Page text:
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Cancer Epidemiol. 2014 Aug;38(4):414-8. doi: 10.1016/j.canep.2014.03.013. Epub 2014 May 3.

Association of polymorphisms at HORMAD2 and prognosis in advanced non-small-cell lung cancer patients.

Author information

  • 1Department of Epidemiology and Biostatistics, School of Public Health, Nanjing Medical University, Nanjing 211166, China.
  • 2State-Level Model Center of Experimental Teaching, Department of Hygienic Analysis and Detection, School of Public Health, Nanjing Medical University, Nanjing, Jiangsu 211166, China.
  • 3State Key Laboratory of Reproductive Medicine, Nanjing Medical University, Nanjing 210029, China.
  • 4Department of Geriatrics, the First Affiliated Hospital of Nanjing Medical University, Nanjing 210029, China.
  • 5Department of Epidemiology and Biostatistics, School of Public Health, Nanjing Medical University, Nanjing 211166, China. Electronic address:



Cancer-testis (CT) genes are predominantly expressed in the testis and are ectopically activated in a wide range of cancers. The expression of CT antigens has been shown to significantly affect the survival of patients with non-small-cell lung cancer (NSCLC). Recently, a genome-wide association study (GWAS) and expression analysis have identified a novel CT gene (HORMAD2) associated with lung cancer risk in Han Chinese people. Thus, the aim of this study is to evaluate the potential prognostic value of HORMAD2 polymorphisms in Han Chinese patients with advanced NSCLC and undergoing first-line platinum-based chemotherapy.


We selected eight single-nucleotide polymorphisms (SNPs) of HORMAD2 with the potential function of affecting the binding of transcription factors, and we genotyped these SNPs in 303 patients with advanced NSCLC using the MassARRAY platform. All patients were treated with first-line platinum-based chemotherapy but without surgery. Log-rank test and Cox proportional hazard models were used for the survival analyses.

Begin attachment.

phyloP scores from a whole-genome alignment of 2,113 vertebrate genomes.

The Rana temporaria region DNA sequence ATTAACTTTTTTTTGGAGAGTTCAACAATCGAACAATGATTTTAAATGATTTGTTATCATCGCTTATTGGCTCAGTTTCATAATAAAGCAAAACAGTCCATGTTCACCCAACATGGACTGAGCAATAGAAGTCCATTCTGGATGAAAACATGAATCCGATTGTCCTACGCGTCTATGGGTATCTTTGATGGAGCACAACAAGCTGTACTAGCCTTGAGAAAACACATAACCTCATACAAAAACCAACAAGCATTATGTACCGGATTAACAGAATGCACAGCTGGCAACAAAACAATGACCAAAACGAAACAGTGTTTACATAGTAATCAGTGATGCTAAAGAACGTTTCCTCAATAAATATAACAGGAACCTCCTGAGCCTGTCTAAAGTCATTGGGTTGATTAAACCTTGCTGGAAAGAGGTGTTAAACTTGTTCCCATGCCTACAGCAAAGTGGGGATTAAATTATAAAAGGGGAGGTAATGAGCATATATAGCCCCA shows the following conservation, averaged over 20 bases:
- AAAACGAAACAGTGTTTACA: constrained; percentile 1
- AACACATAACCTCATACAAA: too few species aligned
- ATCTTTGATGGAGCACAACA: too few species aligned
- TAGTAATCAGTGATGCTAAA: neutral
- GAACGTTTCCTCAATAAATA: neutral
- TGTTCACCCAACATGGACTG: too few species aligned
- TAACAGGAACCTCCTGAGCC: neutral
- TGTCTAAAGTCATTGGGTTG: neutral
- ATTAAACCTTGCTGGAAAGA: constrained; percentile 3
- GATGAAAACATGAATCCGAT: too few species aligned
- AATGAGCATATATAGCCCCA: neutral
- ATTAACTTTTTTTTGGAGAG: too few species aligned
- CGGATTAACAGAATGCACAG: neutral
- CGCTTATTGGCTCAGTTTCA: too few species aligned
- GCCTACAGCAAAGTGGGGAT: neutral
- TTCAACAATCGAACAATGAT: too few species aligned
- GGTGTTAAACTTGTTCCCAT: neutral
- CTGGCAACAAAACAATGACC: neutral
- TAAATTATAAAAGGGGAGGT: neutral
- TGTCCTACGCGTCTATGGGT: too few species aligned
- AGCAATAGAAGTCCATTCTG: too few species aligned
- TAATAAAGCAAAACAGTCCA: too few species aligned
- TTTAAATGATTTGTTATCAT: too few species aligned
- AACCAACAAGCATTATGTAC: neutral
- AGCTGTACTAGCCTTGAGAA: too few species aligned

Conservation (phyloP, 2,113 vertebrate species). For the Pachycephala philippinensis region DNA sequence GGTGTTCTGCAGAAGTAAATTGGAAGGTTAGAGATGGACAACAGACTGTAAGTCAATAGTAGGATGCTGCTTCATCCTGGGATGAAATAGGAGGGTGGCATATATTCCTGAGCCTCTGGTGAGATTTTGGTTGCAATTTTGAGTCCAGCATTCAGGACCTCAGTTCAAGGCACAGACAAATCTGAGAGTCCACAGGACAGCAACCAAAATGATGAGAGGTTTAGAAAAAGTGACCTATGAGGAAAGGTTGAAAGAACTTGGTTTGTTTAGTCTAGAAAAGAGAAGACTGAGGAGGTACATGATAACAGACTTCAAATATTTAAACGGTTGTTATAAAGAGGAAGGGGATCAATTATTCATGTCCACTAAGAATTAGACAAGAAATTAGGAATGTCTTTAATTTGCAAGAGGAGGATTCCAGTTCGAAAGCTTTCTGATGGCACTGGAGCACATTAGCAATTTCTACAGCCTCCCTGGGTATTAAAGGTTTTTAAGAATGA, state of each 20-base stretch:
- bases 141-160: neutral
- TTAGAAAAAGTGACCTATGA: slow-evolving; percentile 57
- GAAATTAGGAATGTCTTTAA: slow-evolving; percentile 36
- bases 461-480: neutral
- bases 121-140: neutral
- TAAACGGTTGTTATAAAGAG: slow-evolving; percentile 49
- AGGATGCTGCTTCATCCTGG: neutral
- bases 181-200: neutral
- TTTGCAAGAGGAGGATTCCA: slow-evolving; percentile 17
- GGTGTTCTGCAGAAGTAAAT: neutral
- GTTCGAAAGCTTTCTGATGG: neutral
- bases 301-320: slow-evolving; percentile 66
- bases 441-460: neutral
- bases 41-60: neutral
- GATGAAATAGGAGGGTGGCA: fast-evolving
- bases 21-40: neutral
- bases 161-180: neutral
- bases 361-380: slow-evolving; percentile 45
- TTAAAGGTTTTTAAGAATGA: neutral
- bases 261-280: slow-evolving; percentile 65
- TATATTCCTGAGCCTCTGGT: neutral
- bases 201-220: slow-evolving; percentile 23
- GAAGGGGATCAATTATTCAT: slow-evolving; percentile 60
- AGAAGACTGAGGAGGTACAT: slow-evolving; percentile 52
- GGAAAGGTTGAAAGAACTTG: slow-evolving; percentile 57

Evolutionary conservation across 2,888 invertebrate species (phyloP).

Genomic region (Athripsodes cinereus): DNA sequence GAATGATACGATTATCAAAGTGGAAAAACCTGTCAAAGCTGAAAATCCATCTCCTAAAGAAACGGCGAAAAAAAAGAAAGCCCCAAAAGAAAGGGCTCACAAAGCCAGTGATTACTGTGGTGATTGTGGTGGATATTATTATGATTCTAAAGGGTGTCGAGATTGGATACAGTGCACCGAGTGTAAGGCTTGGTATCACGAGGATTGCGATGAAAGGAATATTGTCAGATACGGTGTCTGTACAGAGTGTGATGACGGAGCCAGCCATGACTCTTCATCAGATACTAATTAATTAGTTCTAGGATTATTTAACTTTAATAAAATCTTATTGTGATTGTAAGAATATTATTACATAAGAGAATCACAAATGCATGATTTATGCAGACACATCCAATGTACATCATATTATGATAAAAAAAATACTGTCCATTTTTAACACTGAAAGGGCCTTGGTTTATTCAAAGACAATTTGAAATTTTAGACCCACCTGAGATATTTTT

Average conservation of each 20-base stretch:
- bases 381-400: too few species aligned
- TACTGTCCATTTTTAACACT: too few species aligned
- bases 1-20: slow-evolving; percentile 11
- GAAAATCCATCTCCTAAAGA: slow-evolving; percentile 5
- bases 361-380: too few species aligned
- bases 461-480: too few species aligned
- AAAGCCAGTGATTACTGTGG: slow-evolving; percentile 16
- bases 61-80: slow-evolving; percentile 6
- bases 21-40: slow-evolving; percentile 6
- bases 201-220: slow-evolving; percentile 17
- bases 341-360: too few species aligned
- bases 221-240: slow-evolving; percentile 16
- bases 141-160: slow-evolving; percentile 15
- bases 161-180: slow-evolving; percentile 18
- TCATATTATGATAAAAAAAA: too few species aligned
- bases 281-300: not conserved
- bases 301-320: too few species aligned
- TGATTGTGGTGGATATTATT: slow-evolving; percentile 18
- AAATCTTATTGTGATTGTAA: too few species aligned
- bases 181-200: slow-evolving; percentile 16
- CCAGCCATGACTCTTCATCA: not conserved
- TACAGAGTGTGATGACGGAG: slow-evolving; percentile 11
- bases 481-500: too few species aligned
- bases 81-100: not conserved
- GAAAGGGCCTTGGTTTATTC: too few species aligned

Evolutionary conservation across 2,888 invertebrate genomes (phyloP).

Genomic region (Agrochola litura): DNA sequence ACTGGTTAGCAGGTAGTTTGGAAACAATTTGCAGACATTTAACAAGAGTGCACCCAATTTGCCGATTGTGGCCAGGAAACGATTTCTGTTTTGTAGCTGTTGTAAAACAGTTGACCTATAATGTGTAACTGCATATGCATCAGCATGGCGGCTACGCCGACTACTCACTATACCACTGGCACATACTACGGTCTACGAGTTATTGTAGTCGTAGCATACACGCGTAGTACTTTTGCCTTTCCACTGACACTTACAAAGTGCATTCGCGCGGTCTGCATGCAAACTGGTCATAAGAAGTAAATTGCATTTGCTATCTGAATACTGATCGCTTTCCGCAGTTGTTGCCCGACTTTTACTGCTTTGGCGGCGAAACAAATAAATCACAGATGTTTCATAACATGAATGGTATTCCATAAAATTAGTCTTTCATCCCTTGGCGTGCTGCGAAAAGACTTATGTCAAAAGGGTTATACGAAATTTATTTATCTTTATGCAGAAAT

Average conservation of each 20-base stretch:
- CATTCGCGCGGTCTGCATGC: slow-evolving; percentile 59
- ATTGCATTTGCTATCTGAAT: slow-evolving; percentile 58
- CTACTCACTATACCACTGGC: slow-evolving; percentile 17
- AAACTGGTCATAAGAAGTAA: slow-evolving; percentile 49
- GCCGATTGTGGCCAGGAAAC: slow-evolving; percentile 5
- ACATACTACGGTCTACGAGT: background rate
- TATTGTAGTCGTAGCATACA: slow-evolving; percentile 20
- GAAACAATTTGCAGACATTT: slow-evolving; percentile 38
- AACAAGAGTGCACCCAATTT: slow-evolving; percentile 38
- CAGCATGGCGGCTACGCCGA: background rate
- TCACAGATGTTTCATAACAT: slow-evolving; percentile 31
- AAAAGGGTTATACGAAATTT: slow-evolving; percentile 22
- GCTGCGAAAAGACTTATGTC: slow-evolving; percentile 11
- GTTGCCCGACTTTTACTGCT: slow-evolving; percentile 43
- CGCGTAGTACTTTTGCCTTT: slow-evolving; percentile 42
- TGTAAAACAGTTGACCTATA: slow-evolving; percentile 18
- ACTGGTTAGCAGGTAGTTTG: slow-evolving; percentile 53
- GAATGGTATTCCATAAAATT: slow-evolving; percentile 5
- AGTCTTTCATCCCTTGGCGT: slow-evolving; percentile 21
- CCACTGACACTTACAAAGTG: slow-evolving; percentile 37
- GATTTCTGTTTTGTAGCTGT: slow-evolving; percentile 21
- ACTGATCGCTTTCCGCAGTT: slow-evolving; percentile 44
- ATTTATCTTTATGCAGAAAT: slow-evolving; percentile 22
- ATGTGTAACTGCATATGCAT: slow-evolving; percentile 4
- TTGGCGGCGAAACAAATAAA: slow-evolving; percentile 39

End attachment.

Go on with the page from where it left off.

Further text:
Four SNPs at HORMAD2 (rs9620953, rs8135823, rs5753025 and rs9625921) were significantly associated with the survival of advanced NSCLC patients. Among these, patients with the rs9620953 T allele had a significantly reduced risk of death compared to those with the C allele (additive model: HR, 0.53, 95%CI, 0.32-0.89, P=0.016; dominant model: HR, 0.50, 95%CI, 0.29-0.84, P=0.010). Similarly, the G allele at rs8135823 could decrease the death risk of NSCLC patients compared to the T allele (additive model: HR, 0.63, 95%CI, 0.41-0.95, P=0.028; dominant model: HR, 0.60, 95%CI, 0.39-0.93, P=0.022). Furthermore, both the rs5753025 C allele and the rs9625921 G allele also decreased the death risk in NSCLC in different genetic models (additive model for rs5753025: HR, 0.80, 95%CI, 0.65-0.98, P=0.032; heterozygote model for rs9625921: HR, 0.71, 95%CI, 0.51-0.99, P=0.040). In the joint effect analyses, we found that patients with one, two, and three to eight favorable alleles had a better survival compared with patients carrying no alleles.


These findings indicate that polymorphisms at the CT gene HORMAD2 might be involved in the prognosis of advanced NSCLC in Han Chinese. Further larger and functional studies are needed to confirm the results.

Copyright © 2014 Elsevier Ltd. All rights reserved.


CT gene; HORMAD2; Lung cancer; NSCLC; Polymorphism; Survival

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